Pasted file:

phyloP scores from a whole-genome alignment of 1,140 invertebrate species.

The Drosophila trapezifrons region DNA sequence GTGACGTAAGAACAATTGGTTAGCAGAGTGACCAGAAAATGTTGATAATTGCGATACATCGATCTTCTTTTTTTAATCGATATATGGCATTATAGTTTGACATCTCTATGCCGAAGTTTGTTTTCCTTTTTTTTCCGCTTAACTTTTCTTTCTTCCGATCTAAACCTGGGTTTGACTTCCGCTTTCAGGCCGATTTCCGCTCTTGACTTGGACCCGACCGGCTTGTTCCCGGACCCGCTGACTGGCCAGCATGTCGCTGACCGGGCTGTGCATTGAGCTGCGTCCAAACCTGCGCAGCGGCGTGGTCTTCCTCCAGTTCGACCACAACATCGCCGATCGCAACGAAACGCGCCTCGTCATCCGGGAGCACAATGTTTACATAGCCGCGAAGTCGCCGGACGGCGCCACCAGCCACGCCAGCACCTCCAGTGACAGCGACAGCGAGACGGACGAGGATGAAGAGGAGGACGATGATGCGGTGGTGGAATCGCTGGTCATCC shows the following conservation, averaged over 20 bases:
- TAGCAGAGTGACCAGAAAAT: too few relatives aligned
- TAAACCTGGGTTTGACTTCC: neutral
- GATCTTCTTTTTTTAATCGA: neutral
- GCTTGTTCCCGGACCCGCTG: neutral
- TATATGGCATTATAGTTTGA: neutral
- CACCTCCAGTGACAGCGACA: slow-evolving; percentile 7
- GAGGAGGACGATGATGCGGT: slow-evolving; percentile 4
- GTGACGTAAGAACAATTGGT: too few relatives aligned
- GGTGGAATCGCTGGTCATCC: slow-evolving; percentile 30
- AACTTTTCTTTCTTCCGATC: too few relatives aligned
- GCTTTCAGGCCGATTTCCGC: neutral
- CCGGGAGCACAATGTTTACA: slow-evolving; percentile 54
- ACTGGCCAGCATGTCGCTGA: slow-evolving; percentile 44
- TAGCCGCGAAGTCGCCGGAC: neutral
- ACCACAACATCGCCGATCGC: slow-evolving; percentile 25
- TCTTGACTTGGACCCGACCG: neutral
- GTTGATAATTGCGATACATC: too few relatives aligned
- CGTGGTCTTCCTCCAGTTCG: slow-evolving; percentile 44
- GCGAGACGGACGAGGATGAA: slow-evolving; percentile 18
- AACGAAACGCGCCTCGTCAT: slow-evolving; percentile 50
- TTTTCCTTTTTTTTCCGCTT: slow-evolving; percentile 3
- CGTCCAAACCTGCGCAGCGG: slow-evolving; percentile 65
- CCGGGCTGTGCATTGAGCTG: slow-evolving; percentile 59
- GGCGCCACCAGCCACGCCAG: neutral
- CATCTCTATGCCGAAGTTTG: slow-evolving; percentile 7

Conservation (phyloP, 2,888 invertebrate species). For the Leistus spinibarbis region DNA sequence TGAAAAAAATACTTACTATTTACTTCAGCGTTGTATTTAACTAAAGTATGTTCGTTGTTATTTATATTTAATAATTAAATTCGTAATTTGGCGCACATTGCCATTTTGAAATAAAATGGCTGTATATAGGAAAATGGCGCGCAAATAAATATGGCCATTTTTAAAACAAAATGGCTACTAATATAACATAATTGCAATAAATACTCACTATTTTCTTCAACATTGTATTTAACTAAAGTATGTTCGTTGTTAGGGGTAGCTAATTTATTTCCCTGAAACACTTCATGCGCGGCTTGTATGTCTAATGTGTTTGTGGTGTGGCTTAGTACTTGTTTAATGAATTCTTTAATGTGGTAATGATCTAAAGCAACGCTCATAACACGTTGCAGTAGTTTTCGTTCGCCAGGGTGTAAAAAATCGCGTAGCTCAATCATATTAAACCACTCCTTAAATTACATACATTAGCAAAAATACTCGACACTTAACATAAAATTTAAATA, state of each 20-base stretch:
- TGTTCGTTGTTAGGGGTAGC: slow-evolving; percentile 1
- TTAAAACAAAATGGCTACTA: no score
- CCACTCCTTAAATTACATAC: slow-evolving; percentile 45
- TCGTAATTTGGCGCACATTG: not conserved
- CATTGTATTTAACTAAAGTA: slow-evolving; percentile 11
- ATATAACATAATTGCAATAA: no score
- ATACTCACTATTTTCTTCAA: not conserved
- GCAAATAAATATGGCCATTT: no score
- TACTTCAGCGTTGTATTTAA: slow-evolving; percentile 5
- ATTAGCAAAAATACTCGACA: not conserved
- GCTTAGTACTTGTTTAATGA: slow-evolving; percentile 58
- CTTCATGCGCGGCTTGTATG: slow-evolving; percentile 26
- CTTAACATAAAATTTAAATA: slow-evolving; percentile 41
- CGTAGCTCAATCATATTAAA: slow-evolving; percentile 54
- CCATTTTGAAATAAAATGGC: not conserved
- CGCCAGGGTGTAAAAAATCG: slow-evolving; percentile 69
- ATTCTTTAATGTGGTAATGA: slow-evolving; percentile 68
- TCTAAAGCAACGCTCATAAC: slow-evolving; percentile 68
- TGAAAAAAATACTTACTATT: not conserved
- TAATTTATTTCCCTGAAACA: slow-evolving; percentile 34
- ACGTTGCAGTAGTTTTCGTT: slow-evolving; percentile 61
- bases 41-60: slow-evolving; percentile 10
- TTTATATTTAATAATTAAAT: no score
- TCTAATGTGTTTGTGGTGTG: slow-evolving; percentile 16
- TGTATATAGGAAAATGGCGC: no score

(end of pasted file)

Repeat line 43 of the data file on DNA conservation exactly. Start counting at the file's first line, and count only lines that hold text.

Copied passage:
- CCATTTTGAAATAAAATGGC: not conserved